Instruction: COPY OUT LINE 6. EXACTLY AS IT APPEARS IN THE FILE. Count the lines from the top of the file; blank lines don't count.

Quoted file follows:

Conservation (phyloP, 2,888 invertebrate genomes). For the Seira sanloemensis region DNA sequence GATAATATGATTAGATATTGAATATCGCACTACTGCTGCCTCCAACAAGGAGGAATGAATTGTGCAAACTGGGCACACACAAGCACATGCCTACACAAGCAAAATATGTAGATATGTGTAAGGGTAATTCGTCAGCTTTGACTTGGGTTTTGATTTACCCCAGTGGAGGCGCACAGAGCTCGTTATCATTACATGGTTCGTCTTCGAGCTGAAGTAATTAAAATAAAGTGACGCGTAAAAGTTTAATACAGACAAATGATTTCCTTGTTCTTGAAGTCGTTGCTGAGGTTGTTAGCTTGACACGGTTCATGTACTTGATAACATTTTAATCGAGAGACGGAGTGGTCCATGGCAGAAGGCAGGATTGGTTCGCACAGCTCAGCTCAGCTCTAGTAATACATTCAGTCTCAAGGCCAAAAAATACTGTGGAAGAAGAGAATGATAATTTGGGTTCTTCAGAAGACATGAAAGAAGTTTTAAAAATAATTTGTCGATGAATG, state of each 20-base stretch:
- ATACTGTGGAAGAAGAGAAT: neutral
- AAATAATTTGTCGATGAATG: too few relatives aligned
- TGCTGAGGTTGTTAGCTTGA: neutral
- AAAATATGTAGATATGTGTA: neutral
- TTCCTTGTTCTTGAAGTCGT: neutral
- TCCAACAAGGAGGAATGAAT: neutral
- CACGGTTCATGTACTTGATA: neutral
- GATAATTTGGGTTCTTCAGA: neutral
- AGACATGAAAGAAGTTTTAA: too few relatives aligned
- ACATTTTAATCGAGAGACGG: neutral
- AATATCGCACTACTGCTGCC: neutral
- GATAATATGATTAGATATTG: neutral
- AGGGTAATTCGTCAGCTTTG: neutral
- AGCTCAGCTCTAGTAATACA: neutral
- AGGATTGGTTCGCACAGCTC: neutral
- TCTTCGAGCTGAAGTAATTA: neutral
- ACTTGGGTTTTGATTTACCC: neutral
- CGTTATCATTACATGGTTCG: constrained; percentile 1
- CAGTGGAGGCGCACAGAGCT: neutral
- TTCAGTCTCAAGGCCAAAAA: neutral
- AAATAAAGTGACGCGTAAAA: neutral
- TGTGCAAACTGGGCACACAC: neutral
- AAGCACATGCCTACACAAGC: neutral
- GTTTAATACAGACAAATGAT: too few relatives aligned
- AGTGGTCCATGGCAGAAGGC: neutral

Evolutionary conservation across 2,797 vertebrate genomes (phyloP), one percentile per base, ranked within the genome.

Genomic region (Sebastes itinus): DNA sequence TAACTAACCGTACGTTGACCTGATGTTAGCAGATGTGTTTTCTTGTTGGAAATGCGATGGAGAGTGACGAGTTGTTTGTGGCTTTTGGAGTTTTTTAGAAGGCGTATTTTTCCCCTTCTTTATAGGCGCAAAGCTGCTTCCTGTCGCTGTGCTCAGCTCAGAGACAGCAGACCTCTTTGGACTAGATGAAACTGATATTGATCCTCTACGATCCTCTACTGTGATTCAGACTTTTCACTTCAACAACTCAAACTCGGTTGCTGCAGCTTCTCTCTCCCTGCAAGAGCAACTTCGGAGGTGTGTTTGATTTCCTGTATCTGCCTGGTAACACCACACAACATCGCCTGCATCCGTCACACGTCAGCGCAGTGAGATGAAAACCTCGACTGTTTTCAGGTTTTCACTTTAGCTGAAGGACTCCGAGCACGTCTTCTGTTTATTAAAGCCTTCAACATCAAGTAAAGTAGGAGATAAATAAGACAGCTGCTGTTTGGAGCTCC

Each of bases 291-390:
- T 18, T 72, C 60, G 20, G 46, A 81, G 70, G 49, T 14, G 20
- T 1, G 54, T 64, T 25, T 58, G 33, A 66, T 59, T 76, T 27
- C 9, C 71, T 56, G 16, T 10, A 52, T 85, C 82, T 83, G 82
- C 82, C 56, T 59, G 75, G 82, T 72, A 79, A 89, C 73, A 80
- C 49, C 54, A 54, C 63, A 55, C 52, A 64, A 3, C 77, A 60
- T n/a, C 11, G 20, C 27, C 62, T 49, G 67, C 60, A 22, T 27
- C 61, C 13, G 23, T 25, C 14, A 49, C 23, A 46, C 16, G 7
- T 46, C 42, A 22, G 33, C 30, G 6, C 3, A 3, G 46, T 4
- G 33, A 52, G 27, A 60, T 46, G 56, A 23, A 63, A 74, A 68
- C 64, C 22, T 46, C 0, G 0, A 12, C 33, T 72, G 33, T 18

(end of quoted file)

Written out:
- TTCCTTGTTCTTGAAGTCGT: neutral